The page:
Says there's only one thing that can get in the way of his "tenacious and tender" will
Pope Francis says the novelty of Christianity is in revealing the kind of God, who, even when disappointed by our errors and sin, doesn’t betray his promise, and above all, never avenges himself.
The pope said this today before praying the midday Angelus in St. Peter’s Square, offering his reflection on today’s Gospel reading, which relates the story of the vineyard tenants who kill the master’s servants, and eventually kill his son.
At the end of the parable, the Holy Father observes, the Gospel asks this question: “What will the owner of the vineyard do to those tenants when he comes?”
“This question highlights how God’s disappointment at the evil behavior of man does not have the last word,” Francis said. The story of his alliance with man, “like every love story, has positive moments, but is also marked by betrayal and rejection.”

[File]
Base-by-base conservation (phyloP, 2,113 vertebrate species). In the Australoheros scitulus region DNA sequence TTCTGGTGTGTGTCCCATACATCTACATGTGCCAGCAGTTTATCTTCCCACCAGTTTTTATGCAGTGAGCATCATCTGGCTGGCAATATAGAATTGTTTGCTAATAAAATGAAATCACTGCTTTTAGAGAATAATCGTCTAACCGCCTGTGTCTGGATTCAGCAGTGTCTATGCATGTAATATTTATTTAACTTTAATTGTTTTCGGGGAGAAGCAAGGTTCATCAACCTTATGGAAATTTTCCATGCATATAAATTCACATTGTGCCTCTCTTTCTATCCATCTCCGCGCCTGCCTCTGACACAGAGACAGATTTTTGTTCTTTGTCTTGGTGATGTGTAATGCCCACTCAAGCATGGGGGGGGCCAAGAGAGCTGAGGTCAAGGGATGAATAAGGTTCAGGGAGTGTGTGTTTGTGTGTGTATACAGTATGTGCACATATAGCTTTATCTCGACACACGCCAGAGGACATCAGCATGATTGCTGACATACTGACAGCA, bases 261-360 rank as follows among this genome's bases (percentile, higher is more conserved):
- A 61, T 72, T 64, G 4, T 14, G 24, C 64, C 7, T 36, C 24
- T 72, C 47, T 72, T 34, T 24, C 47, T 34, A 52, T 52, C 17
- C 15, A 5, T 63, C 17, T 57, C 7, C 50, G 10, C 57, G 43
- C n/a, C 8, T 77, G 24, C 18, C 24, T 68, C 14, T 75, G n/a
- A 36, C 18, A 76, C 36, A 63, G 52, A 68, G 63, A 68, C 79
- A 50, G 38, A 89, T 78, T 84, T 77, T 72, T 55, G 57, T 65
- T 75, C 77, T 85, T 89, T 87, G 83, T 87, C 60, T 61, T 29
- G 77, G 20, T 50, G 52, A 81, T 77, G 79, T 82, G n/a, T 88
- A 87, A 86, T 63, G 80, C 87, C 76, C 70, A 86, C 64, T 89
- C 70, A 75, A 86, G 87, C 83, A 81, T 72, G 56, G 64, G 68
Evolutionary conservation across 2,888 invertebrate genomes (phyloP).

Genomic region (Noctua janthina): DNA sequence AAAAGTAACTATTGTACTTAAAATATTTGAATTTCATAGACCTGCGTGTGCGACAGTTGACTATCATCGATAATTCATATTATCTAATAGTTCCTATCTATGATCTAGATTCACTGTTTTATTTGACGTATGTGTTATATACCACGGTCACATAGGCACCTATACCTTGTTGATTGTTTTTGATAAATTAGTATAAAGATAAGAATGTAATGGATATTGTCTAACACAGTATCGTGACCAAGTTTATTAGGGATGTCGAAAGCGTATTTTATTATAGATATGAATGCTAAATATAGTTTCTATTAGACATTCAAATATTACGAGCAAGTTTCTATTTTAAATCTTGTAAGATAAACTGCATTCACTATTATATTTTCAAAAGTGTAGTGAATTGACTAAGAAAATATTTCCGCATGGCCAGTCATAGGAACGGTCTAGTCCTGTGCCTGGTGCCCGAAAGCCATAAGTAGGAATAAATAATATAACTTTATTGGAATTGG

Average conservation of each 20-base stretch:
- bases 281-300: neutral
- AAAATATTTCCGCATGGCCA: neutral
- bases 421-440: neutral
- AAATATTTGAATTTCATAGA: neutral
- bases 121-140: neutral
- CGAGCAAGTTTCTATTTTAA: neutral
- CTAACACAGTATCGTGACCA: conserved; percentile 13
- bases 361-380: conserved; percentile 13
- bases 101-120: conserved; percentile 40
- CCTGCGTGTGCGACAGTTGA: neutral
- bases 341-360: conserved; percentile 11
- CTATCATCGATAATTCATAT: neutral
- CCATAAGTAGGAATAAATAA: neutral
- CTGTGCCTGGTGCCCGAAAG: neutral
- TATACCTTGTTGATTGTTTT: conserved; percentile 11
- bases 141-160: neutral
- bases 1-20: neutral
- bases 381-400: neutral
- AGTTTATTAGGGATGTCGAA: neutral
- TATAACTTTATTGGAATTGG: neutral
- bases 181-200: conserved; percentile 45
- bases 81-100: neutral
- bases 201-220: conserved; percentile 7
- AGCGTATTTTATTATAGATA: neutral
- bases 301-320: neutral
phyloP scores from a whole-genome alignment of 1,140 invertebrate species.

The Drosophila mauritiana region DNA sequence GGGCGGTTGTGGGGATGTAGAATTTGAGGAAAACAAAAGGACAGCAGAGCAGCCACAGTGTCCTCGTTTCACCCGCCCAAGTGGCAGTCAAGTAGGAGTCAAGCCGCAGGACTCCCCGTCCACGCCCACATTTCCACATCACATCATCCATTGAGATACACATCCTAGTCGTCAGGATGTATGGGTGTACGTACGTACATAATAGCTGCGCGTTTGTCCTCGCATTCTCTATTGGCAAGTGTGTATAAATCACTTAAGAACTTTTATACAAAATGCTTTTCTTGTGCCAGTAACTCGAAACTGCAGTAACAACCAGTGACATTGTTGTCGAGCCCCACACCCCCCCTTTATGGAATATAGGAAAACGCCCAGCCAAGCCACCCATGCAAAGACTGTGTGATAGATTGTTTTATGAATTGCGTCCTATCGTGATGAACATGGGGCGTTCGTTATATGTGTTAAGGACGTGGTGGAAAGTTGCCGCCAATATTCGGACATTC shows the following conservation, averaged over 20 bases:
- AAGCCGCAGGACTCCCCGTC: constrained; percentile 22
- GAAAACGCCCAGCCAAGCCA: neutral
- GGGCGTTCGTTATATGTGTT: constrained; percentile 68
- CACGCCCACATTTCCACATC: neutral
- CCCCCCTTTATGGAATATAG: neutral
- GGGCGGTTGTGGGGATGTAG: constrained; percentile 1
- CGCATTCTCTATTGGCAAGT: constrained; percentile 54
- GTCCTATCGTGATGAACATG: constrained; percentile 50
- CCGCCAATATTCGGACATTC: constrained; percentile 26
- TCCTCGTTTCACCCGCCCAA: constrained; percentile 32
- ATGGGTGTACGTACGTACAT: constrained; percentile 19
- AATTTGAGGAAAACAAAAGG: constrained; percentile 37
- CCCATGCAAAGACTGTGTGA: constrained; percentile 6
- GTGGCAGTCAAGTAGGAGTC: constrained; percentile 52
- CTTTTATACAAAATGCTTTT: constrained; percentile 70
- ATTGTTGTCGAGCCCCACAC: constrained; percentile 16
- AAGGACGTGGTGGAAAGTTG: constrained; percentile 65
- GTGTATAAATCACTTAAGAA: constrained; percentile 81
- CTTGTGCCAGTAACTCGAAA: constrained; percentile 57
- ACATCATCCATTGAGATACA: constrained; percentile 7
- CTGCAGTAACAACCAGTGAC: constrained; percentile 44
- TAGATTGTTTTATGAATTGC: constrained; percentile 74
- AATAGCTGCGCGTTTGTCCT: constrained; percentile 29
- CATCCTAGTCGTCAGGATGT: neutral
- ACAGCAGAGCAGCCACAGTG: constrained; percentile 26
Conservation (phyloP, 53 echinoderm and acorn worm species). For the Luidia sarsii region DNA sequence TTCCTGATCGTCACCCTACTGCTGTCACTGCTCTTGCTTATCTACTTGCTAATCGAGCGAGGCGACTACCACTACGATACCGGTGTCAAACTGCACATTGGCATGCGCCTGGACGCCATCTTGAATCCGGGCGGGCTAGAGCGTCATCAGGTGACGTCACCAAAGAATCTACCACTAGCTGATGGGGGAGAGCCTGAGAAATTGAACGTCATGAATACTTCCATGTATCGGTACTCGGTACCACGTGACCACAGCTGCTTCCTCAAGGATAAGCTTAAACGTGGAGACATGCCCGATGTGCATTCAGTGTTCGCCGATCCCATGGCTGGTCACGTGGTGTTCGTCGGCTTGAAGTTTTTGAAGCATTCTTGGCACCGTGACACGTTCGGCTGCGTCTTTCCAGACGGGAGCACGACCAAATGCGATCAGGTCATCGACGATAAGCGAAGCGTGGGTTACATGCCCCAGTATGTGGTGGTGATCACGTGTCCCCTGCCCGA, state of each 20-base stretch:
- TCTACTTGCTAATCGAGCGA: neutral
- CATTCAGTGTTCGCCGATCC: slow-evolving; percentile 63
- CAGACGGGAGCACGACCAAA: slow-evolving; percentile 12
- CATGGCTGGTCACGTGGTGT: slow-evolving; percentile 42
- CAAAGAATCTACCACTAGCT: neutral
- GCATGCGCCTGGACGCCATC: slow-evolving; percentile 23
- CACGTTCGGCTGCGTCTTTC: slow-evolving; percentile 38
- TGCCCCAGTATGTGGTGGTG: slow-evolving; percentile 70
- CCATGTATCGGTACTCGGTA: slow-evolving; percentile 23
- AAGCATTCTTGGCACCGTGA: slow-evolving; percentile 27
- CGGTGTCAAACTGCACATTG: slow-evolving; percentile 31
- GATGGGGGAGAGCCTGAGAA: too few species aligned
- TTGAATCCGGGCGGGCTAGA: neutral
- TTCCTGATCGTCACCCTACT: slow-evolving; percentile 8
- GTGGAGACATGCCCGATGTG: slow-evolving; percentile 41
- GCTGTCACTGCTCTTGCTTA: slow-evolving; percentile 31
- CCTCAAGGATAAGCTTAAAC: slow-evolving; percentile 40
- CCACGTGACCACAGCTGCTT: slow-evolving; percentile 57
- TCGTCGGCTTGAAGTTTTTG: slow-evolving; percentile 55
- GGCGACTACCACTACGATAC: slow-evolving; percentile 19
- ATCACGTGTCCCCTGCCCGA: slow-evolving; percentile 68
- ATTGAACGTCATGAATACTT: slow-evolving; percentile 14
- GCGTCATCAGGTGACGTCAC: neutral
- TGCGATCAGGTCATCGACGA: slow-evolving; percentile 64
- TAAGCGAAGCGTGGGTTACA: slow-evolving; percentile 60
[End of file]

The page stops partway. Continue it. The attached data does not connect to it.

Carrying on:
God’s answer, though, points to what the pope called the “great novelty of Christianity — a God who, though disappointed by our error and sin, does not break his promise, does not give up, and above all, does not avenge himself.”
Our God is not a God who avenges himself, Francis stated. “God loves. He does not avenge himself. He awaits us to pardon us, to embrace us.”
According to the pope, there is “only one impediment to the tenacious and tender will of God” and that is our arrogance and presumption, that sometimes even becomes violence.
Like the tenants of the vineyard, we are called to respond to God’s invitation to conversion with good fruits, Francis said, and this “helps us to understand what is new and original in the Christian faith.”
The faith is “not just a sum total of precepts and moral norms, but is instead, and above all, an offer of love, which God, through Jesus, has made and continues to make to humanity. It is an invitation to enter into this love story …”